Solid Bank Corp. v. Mindanao Ferroalloy Corp.
SOLIDBANK CORPORATION, Petitioners,
MINDANAO FERROALLOY CORPORATION, Spouses JONG-WON HONG and SOO-OK KIM HONG, TERESITA CU, and RICARDO P. GUEVARA and Spouse, respondents.
G.R. No. 153535
July 28, 2005
It is axiomatic that solidary liability cannot be lightly inferred. Under Article 1207 of the Civil Code, “there is a solidary liability only when the obligation expressly so states, or when the law or the nature of the obligation requires solidarity.”
Private respondents herein secured a loan to the petitioner bank under the name of the respondent corporation. In the course of the corporations operation, it was not able to pay its obligation to the petitioner and has to stop its operation. Petitioner bank filed an action against the corporation together with its principal officers for the collection of the loan they acquired. The RTC ruled in favor of the bank petitioner and ordering the respondent corporation to pay the amount of loan plus interest. On appeal, the CA held the decision of the RTC and ruled also that the private respondents were not solidary liable to the petitioner.
Whether or not principal officers can be held personally liable upon signing the contract of loan under the name of the corporation?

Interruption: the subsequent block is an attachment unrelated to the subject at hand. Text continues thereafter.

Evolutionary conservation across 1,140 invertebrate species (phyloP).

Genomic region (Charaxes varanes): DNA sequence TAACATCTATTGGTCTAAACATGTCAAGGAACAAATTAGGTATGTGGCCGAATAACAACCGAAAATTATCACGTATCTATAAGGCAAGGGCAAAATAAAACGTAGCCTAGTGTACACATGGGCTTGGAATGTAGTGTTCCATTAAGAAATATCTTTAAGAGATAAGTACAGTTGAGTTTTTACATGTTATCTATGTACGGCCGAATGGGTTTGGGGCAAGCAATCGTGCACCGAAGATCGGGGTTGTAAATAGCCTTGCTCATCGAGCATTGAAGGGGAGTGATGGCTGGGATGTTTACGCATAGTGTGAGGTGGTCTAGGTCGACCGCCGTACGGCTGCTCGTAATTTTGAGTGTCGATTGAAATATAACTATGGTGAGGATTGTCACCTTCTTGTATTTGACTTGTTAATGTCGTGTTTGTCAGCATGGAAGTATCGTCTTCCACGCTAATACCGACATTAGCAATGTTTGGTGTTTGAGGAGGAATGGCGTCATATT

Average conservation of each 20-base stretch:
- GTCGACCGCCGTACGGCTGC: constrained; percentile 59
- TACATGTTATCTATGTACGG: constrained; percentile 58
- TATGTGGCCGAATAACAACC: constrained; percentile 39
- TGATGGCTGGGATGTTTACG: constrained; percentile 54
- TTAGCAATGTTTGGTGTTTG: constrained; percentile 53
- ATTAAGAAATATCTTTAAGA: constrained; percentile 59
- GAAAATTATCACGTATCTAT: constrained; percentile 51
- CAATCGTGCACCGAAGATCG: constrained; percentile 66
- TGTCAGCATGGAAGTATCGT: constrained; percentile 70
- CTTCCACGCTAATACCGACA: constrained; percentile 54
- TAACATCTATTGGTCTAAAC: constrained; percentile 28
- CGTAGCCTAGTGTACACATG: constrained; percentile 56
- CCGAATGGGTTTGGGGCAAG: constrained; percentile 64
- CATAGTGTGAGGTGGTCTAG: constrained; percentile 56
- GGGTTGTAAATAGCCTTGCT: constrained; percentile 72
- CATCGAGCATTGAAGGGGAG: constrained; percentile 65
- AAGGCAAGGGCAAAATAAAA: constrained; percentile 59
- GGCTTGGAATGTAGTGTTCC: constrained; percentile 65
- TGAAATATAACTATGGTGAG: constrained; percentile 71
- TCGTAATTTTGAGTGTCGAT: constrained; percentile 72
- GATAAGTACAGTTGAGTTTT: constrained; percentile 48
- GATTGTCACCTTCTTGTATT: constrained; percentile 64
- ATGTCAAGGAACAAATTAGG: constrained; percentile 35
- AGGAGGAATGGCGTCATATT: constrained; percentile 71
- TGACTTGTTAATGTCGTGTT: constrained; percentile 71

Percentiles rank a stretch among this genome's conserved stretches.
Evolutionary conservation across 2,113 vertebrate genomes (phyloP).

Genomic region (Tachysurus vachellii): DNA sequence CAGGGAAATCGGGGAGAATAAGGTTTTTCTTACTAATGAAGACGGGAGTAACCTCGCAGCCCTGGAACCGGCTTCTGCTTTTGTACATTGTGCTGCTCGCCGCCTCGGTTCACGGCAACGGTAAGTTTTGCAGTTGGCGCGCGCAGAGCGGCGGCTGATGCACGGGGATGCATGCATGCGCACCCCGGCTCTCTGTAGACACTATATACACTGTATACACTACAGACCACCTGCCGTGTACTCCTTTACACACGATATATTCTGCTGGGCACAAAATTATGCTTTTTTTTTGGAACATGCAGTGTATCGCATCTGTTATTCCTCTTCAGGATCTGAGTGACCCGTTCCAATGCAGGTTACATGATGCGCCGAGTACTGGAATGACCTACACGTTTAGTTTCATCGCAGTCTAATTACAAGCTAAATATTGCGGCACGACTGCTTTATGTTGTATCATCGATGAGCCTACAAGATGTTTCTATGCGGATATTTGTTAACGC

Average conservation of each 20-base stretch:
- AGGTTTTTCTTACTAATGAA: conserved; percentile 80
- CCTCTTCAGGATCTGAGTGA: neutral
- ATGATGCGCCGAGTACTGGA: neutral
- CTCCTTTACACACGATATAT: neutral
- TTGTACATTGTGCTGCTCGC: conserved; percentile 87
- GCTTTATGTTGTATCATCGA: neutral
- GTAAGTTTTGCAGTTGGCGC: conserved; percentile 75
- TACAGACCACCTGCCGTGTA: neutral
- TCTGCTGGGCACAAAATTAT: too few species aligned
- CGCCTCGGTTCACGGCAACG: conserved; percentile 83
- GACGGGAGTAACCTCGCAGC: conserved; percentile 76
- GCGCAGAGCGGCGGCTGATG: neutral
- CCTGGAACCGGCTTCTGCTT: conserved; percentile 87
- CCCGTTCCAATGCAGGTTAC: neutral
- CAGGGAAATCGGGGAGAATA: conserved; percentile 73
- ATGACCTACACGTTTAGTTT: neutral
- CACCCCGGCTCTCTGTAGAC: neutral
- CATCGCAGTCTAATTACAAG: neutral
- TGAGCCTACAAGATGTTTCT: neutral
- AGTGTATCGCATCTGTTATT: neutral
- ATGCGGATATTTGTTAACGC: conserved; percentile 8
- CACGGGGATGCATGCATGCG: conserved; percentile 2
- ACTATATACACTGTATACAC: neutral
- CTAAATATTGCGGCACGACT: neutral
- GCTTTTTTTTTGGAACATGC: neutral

Basic is the principle that a corporation is vested by law with a personality separate and distinct from that of each person composing or representing it. Equally fundamental is the general rule that corporate officers cannot be held personally liable for the consequences of their acts, for as long as these are for and on behalf of the corporation, within the scope of their authority and in good faith. The separate corporate personality is a shield against the personal liability of corporate officers, whose acts are properly attributed to the corporation. Moreover, it is axiomatic that solidary liability cannot be lightly inferred. Since solidary liability is not clearly expressed in the Promissory Note and is not required by law or the nature of the obligation in this case, no conclusion of solidary liability can be made. Furthermore, nothing supports the alleged joint liability of the individual petitioners because, as correctly pointed out by the two lower courts, the evidence shows that there is only one debtor: the corporation.
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